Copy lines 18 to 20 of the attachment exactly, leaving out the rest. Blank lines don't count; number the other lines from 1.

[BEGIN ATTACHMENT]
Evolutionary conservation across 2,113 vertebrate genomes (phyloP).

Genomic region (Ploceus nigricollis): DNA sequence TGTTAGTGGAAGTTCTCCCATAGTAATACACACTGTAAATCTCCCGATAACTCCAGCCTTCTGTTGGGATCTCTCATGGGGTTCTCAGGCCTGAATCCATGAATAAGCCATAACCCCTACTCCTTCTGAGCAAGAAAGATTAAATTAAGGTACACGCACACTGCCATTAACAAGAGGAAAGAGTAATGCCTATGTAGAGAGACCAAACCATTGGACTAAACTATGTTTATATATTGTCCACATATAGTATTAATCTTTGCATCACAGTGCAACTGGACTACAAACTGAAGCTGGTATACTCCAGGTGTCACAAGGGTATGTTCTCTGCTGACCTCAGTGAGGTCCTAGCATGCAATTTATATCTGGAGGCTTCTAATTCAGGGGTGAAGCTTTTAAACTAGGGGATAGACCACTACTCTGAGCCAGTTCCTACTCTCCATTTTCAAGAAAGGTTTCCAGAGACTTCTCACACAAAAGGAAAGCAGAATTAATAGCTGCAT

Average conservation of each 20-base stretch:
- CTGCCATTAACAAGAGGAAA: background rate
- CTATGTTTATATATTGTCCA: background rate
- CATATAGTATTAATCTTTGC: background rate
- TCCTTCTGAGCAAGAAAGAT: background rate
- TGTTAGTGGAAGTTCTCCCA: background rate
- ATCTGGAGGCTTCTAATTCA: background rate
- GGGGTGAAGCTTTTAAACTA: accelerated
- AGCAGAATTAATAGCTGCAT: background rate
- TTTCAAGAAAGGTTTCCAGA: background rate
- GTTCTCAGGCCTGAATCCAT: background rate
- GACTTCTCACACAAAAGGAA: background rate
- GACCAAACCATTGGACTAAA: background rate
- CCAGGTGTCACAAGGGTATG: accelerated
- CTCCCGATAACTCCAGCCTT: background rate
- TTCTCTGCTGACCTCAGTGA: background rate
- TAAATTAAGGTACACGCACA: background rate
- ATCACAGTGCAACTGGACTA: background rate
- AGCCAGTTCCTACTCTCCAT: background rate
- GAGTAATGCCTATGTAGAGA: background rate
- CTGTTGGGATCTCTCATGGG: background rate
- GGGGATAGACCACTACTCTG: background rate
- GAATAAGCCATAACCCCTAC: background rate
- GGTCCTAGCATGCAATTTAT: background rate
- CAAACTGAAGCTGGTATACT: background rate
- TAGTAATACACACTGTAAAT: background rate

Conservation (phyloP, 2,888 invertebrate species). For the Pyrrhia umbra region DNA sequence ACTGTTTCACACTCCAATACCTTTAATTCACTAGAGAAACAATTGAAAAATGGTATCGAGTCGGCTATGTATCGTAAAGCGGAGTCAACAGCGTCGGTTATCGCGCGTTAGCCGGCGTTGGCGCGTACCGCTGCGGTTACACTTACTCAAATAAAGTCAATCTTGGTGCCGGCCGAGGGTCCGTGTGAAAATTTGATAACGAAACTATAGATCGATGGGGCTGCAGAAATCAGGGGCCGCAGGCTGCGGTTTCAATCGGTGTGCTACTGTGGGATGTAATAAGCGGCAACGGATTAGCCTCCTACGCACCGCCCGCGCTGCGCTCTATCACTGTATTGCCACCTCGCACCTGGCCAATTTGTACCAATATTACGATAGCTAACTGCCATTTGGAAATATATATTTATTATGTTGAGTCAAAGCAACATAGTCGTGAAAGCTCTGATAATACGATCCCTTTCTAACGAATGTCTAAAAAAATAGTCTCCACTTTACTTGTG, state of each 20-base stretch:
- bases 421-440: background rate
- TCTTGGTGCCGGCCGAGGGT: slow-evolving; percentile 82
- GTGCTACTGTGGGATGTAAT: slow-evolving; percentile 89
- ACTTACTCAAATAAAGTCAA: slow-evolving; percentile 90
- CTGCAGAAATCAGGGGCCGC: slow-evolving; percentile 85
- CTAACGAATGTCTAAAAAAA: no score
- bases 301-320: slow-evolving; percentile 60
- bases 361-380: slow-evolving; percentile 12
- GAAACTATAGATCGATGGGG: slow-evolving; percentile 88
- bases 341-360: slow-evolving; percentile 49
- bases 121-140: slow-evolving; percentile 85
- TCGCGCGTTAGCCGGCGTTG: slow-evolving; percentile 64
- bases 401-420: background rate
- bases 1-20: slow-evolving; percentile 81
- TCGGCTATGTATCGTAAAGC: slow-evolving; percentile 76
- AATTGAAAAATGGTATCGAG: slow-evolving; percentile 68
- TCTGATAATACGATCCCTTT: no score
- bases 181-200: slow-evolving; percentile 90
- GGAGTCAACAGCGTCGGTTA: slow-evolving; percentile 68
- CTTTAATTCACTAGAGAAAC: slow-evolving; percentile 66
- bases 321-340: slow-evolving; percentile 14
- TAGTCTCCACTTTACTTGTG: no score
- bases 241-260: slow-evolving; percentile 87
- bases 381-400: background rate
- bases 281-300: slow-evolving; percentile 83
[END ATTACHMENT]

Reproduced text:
- TTCTCTGCTGACCTCAGTGA: background rate
- TAAATTAAGGTACACGCACA: background rate
- ATCACAGTGCAACTGGACTA: background rate